Contempt of court hearing following SLCC’s attempt to recover file ends in award of costs
A contempt of court hearing linked to the Scottish Legal Complaints Commission’s (SLCC) attempts to recover a file has ended with contempt not being upheld against a solicitor, but with costs awarded.
The hearing at the Inner House of the Court of Session was ordered in relation to a solicitor’s behaviour towards the court processes during a process through which the SLCC was seeking to recover files to investigate a complaint.
While the court found that the solicitor’s actions did not meet the test for contempt of wilful action, ie they were not proven beyond all reasonable doubt, the court did find the solicitor liable for expenses incurred in the proceedings.
Neil Stevenson, chief executive, said: “The SLCC began this action to access a file we need and have a statutory right to access. To see it end in a contempt of court hearing – an incredibly serious, stressful, and costly experience for the solicitor involved – is staggering. We cannot imagine this is a situation any solicitor would want to find themselves in.
“We also have another action underway against this same firm in relation to another client complaint, which will have to start this process again from scratch. At a time when we’re consulting on our budget and the levy paid by solicitors, it’s important to note the significant staff time and legal costs which we’re expending on attempts to access files to which we have a statutory right.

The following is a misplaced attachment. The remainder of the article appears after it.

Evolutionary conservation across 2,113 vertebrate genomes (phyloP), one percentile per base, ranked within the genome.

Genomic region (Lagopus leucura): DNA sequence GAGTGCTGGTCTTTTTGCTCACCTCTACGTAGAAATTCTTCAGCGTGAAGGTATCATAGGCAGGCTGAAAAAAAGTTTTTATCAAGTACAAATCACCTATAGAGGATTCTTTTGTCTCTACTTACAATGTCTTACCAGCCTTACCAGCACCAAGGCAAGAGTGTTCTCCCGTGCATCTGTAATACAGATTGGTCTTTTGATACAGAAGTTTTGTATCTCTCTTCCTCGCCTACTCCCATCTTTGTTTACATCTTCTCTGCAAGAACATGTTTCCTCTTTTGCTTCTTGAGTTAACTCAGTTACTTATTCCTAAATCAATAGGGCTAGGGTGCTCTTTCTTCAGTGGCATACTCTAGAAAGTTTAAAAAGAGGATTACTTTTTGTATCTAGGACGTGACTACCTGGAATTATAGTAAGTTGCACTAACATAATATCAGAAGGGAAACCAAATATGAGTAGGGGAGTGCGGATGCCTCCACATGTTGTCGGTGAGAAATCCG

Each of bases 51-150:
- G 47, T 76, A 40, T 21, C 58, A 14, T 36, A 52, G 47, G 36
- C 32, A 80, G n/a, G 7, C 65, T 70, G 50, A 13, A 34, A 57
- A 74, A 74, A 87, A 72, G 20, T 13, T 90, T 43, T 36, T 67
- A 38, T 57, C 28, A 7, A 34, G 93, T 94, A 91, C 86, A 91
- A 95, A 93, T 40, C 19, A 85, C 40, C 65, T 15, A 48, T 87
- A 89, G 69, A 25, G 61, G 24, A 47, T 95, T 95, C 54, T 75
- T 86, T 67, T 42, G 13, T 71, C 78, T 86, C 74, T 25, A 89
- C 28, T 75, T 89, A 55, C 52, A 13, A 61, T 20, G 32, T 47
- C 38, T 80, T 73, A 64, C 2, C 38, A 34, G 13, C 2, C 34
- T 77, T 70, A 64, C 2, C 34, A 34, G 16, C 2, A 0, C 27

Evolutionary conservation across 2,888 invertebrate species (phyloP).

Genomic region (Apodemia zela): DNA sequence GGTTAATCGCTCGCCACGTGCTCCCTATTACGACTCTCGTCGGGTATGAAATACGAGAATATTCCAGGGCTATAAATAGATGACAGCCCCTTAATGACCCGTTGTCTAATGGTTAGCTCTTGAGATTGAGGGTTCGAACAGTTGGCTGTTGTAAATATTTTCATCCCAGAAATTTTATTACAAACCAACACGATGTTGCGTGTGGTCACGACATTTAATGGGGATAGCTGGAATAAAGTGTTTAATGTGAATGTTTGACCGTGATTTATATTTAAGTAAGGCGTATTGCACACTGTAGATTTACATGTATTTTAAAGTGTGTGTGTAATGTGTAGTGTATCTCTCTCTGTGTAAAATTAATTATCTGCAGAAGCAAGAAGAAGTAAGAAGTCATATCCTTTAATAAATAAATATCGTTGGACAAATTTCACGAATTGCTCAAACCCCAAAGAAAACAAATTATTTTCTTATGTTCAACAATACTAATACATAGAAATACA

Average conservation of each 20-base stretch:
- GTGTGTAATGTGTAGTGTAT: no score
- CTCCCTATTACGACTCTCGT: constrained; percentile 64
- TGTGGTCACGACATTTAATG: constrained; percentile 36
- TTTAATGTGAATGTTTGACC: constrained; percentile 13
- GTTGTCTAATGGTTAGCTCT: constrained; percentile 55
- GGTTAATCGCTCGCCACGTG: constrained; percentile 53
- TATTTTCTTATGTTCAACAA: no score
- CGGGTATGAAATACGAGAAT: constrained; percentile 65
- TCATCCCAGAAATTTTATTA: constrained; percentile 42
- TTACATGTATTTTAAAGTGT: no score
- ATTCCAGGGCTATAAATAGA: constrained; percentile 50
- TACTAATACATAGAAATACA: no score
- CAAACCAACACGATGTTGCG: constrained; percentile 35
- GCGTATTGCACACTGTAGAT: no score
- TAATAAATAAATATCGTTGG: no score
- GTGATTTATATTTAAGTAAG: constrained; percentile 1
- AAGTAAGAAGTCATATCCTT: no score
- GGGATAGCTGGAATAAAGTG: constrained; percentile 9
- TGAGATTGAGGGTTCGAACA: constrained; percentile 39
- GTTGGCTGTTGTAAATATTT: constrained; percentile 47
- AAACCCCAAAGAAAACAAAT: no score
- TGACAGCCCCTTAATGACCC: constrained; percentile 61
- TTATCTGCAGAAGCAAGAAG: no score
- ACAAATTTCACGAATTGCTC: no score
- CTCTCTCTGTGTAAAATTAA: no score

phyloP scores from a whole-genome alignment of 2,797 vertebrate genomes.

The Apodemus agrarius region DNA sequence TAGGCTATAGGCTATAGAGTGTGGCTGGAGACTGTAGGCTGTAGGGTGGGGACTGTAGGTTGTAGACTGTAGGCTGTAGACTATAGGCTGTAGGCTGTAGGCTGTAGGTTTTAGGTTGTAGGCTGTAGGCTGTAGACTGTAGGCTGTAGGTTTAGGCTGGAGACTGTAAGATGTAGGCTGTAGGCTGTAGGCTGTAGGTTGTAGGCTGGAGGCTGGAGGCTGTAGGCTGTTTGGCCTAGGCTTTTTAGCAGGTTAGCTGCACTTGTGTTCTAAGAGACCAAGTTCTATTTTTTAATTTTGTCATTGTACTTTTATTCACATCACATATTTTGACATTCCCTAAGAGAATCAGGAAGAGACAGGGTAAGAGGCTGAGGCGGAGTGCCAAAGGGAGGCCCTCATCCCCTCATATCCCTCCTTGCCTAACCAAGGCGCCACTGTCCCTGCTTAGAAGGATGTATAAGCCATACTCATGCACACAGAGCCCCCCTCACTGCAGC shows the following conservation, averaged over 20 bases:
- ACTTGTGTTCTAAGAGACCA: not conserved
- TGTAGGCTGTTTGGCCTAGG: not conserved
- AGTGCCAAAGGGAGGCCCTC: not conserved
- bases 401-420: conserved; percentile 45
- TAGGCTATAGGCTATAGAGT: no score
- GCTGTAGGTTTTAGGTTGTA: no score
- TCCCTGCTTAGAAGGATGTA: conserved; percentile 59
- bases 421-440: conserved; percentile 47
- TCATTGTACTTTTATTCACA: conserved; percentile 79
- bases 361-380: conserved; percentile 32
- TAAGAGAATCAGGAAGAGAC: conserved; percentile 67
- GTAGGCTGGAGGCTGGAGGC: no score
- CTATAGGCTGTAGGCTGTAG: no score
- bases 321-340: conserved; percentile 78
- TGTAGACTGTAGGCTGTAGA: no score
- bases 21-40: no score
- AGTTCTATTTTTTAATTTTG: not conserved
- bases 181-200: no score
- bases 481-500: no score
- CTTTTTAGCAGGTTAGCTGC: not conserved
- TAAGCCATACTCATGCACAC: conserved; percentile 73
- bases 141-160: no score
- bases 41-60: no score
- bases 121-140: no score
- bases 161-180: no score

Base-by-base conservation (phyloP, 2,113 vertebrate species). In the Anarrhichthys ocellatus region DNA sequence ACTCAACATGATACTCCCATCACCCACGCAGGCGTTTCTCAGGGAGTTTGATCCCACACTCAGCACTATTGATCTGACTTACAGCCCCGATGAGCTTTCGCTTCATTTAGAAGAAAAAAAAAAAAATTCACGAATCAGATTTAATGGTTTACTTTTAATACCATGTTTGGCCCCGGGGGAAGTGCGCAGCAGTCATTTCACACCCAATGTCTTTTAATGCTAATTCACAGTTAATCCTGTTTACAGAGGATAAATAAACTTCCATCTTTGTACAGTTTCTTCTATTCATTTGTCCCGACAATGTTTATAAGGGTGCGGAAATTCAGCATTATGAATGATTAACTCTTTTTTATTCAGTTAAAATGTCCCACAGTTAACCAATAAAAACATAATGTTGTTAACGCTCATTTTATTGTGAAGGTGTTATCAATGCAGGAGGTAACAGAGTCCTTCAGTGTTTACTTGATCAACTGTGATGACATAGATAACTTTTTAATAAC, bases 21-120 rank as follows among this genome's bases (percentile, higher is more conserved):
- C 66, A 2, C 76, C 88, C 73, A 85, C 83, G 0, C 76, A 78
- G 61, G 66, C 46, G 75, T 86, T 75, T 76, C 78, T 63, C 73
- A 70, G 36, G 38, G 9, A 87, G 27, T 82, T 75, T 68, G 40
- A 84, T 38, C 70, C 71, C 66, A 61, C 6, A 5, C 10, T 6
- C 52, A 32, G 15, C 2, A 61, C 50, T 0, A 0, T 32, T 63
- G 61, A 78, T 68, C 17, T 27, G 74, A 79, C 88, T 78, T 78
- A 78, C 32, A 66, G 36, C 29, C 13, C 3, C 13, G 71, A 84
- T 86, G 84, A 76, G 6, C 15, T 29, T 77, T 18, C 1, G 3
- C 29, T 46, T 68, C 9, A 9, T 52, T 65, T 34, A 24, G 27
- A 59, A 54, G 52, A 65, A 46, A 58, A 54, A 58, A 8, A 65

“While it is reassuring to see the court taking these matters seriously, this route simply does not achieve a swift resolution of these complaints for any of the parties involved, nor a streamlined complaints and regulatory process which can command public trust.
“We are also deeply concerned that the narrow focus of this action meant that the hearing was focused on the solicitor’s situation and actions, with no discussion of the associated public protection issues or the impact on individual clients. With these arguments now rehearsed in public, in front of a key part of the regulatory system, we hope swift regulatory action is taken.
“More broadly, we remain concerned that those primarily responsible for regulation of the legal profession have taken little interest in this systemic issue in terms of non-compliance with the law within the sector. We’ve been flagging this issue for years, for example in our annual report. In that time hundreds of members of the public have had their cases delayed, and we feel it’s shocking abrogation of responsibility by regulators.”